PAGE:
# Proof of Dedekind cuts.

This is my definition for Dedekind cuts:

A subset α of Q is said to be a cut if:

1. $$α$$ is not empty,$$α\neq \mathbb{Q}$$
2. If $$p \in α,q\in\mathbb{Q}$$,and $$q,then $$q\inα$$.
3. If $$p\in α$$,then $$p for some $$r\inα$$.

I've seen a specific example of Dedekind cut produced by $$\sqrt{2}$$:

$$α={\{p∈Q:p<0\}}∪{\{p∈Q:p≥0 \:\text{ and }\: p^2 <2\}}.$$

To prove this subset is a cut, it needs to be shown it satisfies 1.2.3. For the proof of 3., the author constructed $$r=\frac{2(p+1)}{p+2}$$.

Now I'm working on a more general subset here: $$a' = {\{x\mid x\geq 0 , x^2\leq p\}} \cup {\{x\mid x<0\}}$$. $$p$$ is a positive integer but not a square of integer. I don't know how to prove 2. and 3. and construct such an $$r$$ here.

I'll talk about Property 2 first, which boils down to simple casework. Suppose $$t\in \alpha'$$ and $$s\in\mathbb{Q}$$ satisfies $$s. If $$s<0$$, then $$s\in\{x:x<0\}\subset \alpha'$$. If, on the other hand, $$0\leq s, then properties of the ordered field $$\mathbb{Q}$$ imply $$0\leq s^2. Yet $$t^2\leq p$$, so $$s\in\{x:x\geq 0, x^2\leq p\}\subset \alpha'$$.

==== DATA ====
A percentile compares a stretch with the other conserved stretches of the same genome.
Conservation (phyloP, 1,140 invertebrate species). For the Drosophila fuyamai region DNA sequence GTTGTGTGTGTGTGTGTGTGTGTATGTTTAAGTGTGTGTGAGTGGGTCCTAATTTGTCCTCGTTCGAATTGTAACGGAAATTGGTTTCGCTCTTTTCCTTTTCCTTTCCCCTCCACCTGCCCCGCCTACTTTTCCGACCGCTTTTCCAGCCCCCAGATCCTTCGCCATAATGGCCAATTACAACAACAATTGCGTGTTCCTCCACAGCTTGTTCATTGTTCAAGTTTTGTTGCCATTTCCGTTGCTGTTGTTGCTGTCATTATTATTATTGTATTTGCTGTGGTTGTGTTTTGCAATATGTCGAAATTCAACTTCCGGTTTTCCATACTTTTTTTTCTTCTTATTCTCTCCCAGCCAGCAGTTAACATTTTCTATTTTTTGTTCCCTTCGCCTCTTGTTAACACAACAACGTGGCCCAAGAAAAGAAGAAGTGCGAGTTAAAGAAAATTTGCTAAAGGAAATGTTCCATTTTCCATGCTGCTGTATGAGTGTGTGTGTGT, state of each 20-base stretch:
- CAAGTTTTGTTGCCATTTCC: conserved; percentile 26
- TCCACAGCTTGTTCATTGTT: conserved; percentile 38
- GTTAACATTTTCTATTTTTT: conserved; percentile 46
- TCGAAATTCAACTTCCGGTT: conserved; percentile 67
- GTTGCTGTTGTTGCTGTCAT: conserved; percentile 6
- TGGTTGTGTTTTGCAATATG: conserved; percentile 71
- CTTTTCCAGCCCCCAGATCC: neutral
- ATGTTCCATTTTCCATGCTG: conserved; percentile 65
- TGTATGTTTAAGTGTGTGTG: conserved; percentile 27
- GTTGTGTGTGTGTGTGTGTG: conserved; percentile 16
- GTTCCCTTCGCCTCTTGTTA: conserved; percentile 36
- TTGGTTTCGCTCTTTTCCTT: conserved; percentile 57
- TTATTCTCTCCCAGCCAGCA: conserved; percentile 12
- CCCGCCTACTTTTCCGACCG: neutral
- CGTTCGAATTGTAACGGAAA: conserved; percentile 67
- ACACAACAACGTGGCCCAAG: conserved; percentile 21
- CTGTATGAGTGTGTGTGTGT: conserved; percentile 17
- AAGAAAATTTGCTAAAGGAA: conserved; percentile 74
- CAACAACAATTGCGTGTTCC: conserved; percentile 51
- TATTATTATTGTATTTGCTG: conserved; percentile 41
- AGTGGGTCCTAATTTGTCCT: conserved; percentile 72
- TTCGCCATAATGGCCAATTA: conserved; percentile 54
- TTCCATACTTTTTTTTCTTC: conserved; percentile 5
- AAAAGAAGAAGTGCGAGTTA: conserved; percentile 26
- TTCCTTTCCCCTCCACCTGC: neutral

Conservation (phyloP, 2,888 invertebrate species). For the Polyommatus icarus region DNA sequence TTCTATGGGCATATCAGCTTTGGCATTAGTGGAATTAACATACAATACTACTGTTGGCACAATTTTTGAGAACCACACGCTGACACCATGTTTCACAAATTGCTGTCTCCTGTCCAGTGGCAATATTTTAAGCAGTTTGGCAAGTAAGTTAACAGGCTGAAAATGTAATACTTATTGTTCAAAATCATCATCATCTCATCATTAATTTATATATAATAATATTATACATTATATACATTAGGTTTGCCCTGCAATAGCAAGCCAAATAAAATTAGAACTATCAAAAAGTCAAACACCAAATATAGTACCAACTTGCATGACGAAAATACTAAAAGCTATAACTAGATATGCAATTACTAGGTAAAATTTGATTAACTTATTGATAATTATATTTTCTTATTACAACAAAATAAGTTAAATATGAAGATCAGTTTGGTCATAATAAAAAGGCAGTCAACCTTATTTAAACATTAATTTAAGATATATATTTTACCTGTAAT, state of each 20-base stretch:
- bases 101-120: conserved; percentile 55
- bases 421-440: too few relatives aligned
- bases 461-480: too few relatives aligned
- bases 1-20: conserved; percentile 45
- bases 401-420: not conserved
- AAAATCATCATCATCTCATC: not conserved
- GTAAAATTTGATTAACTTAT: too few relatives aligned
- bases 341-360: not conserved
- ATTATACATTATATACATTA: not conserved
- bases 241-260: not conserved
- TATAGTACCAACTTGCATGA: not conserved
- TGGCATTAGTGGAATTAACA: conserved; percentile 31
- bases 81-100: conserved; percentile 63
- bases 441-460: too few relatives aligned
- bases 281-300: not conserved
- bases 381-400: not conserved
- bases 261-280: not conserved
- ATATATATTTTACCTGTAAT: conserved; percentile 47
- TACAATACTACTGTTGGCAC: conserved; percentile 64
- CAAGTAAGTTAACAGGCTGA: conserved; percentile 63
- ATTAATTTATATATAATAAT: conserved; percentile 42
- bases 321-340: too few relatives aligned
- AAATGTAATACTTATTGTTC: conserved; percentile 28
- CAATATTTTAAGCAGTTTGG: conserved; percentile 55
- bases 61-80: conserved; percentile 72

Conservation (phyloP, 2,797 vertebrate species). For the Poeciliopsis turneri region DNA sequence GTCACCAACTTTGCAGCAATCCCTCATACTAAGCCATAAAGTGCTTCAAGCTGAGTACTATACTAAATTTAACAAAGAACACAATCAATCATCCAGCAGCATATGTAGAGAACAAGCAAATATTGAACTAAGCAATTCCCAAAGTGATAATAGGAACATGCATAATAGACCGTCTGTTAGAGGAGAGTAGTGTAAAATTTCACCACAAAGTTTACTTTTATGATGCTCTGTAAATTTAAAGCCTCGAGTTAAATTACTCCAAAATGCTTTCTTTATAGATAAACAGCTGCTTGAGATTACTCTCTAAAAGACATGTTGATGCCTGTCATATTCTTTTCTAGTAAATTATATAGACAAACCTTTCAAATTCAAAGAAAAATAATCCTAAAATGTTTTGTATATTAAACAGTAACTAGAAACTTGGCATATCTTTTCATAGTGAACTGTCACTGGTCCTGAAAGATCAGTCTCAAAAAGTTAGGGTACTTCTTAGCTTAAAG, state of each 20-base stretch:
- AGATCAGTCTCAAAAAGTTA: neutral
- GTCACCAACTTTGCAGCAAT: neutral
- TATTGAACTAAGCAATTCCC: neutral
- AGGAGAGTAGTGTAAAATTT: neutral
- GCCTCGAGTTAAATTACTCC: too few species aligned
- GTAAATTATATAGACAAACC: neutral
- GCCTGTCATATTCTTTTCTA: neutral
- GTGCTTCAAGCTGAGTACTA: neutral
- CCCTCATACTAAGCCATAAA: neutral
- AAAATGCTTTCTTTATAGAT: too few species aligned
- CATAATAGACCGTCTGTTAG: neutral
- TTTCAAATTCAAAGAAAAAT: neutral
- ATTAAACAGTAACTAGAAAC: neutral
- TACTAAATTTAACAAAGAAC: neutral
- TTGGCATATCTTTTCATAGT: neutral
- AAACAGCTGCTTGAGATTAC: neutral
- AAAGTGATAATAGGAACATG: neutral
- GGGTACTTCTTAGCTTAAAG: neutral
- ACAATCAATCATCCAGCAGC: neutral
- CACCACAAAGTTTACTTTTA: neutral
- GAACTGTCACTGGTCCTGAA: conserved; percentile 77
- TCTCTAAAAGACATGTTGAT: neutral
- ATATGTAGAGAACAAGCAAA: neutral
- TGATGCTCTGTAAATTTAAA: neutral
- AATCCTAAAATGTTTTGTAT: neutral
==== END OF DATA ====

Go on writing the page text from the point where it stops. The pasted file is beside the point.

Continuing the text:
Now we'll prove Property 3. Let $$t\in\alpha'$$. If $$t<0$$, then $$r=0$$ works, so suppose $$0\leq t$$ and $$t^2\leq p$$. The square root of such a $$p$$ is irrational, so we actually have $$t^2. To find an $$r$$ that works we'll "rationally perturb" $$t$$; put $$r=t+1/n$$ where $$n$$ is some to-be-determined positive integer. This $$r$$ is rational and satisfies $$t. We would like to find conditions on $$n$$ which imply $$r^2. For this, note $$r^2=\big(t+\frac{1}{n}\big)^2 = t^2+\frac{2t}{n}+\frac{1}{n^2}.$$ Supposing $$r^2 we may rearrange to find $$2tn+1, or
$$1 Hence it is sufficient to choose $$n$$ so large that $$n(p-t^2)-2t>1$$, as this and the fact $$n\geq 1$$ ensure the above inequality is true. Choosing such an $$n$$ is possible by Archimedean property, so $$r=t+1/n$$ has $$r^2 and the proof is complete.
• Sorry, I forgot to mention a condition of $p$. $p$ is a positive integer. Actually I proved that such $p$ wouldn't be the square of a rational number. But I didn't get what you said about prime numbers. @Glare Dec 6, 2020 at 12:41
• Well, so long as $p$ is nonsquare then everything works. The issue I had in mind was something like $p=4$. Then $t=2\in\alpha'$ yet there is no $r\in\alpha'$ with $t<r$. Dec 6, 2020 at 12:46